Supreme Court Accepts Social Media Case

The Supreme Court agreed this week to take up a new case that deals with whether elected officials are able to block people from accessing their social media accounts.

The case was originally up for consideration while former President Donald Trump was in the White House. When Trump lost re-election in 2020, though, the justices dismissed the case since it was dealing with Trump himself.

On Monday, though, the Supreme Court decided they now wanted to take up the issue, this time with a completely new set of cases on appeal. This time, the elected officials involved aren’t as high-profile as Trump, but the ramifications of this case could affect all elected officials in the country.

The appeals cases that are coming before the high court now involve two different members of the Poway Unified School District Board of Trustees, located in Southern California, as well as the city manager for Port Huron in Michigan.

There’s no definitive start date for the case, but it’ll likely be some time during the next term of the court, which begins in October. If that were to happen, a decision could be expected to be handed down in June of 2024.

Since the Supreme Court agreed to take up the case, it means that at least four of the justices on the panel decided they wanted to take it up. Which justices that was, though, isn’t known to the public.

In the original case that was brought before the Supreme Court, the 2nd Circuit Court of Appeals ended up ruling that the Twitter account that Trump had constituted a public forum. Since he blocked access to that account for some of his critics, the court ruled that he was in violation of the First Amendment.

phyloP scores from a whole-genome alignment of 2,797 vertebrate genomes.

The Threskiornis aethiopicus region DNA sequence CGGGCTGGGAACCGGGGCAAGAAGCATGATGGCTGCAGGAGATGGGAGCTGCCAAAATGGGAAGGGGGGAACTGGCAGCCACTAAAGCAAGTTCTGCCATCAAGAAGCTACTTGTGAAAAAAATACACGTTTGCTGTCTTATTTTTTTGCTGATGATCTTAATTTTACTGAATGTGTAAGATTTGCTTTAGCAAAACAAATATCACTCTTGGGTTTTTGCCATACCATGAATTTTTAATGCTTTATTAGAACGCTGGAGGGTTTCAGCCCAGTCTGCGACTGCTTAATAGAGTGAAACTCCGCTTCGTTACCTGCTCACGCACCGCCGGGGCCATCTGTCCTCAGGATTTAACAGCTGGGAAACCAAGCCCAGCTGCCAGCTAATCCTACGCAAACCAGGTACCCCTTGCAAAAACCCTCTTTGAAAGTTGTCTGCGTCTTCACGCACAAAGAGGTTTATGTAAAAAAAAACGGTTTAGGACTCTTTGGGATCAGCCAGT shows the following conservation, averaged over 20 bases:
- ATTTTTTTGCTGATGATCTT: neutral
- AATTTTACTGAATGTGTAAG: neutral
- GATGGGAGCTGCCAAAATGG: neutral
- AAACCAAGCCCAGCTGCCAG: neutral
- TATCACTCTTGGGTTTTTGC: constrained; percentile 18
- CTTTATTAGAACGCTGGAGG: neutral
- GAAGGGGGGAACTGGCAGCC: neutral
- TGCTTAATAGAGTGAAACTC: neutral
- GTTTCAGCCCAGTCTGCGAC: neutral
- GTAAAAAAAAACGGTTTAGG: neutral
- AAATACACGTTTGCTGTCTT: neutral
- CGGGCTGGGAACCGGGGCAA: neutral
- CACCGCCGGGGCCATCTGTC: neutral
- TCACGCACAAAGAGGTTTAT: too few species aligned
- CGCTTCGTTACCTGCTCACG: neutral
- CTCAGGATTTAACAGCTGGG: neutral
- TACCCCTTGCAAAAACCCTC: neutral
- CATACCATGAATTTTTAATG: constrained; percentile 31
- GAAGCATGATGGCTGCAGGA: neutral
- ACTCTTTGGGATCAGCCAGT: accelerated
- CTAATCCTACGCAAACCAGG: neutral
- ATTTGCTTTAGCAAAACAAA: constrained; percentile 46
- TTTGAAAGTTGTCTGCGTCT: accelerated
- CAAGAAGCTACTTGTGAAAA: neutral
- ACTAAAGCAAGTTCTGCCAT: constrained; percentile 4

The case was dismissed by the high court as moot in April of 2021, though, since Trump was no longer in the White House. 

In the current cases before the high court, school parents sued the Poway school district in California after they were blocked from accessing one Twitter account and Facebook pages that were maintained by elected officials.

The two elected members of the board are T.J. Zane and Michelle O’Connor-Ratcliff, who blocked parents Christopher and Kimberly Garnier after they made multiple posts that were critical of issues in the school district, ranging from how the school finances were handled as well as race in general.

The parents ultimately sued the two elected officials in federal court over the issue.

In the Michigan case, a man sued a Port Huron city official who ultimately blocked him on Facebook, after he made critical posts about how the local government responded to COVID-19.

The issue at hand is whether the social media activity of a public official is determined to be governmental action. If it is, then they would likely be prohibited from blocking people from accessing the pages, since it would be a violation of the First Amendment limits on how the government can regulate speech.